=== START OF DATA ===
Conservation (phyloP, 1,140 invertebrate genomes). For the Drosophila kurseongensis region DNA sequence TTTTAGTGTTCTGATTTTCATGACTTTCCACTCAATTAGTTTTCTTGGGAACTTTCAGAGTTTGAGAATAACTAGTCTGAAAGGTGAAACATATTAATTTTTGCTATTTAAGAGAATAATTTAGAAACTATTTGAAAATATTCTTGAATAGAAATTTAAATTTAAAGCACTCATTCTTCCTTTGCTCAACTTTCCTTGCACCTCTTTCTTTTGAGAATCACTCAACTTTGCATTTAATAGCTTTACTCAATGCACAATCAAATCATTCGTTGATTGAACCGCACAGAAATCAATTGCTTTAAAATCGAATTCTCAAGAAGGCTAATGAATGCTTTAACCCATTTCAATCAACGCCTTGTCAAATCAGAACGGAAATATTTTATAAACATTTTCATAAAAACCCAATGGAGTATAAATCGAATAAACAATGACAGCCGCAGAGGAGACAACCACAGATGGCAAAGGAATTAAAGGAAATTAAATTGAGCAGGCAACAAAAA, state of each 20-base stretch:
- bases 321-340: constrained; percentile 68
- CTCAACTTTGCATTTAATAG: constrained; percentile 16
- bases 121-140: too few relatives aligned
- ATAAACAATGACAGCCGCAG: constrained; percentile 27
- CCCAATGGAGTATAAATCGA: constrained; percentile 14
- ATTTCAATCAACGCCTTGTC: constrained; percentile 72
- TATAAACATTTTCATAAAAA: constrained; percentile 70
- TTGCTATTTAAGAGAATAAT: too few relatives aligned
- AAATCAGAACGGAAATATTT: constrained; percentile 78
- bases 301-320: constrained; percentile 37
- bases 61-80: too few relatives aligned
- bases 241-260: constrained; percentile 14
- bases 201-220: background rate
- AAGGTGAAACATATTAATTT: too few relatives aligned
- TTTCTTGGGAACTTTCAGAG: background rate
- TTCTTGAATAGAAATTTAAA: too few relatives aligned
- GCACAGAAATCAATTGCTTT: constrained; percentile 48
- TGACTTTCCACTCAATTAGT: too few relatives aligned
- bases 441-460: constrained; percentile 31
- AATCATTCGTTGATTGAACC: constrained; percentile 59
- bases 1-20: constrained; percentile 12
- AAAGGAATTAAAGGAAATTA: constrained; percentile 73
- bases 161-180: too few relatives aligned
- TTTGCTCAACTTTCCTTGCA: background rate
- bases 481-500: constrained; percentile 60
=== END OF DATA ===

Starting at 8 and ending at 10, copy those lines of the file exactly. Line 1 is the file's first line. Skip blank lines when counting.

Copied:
- TATAAACATTTTCATAAAAA: constrained; percentile 70
- TTGCTATTTAAGAGAATAAT: too few relatives aligned
- AAATCAGAACGGAAATATTT: constrained; percentile 78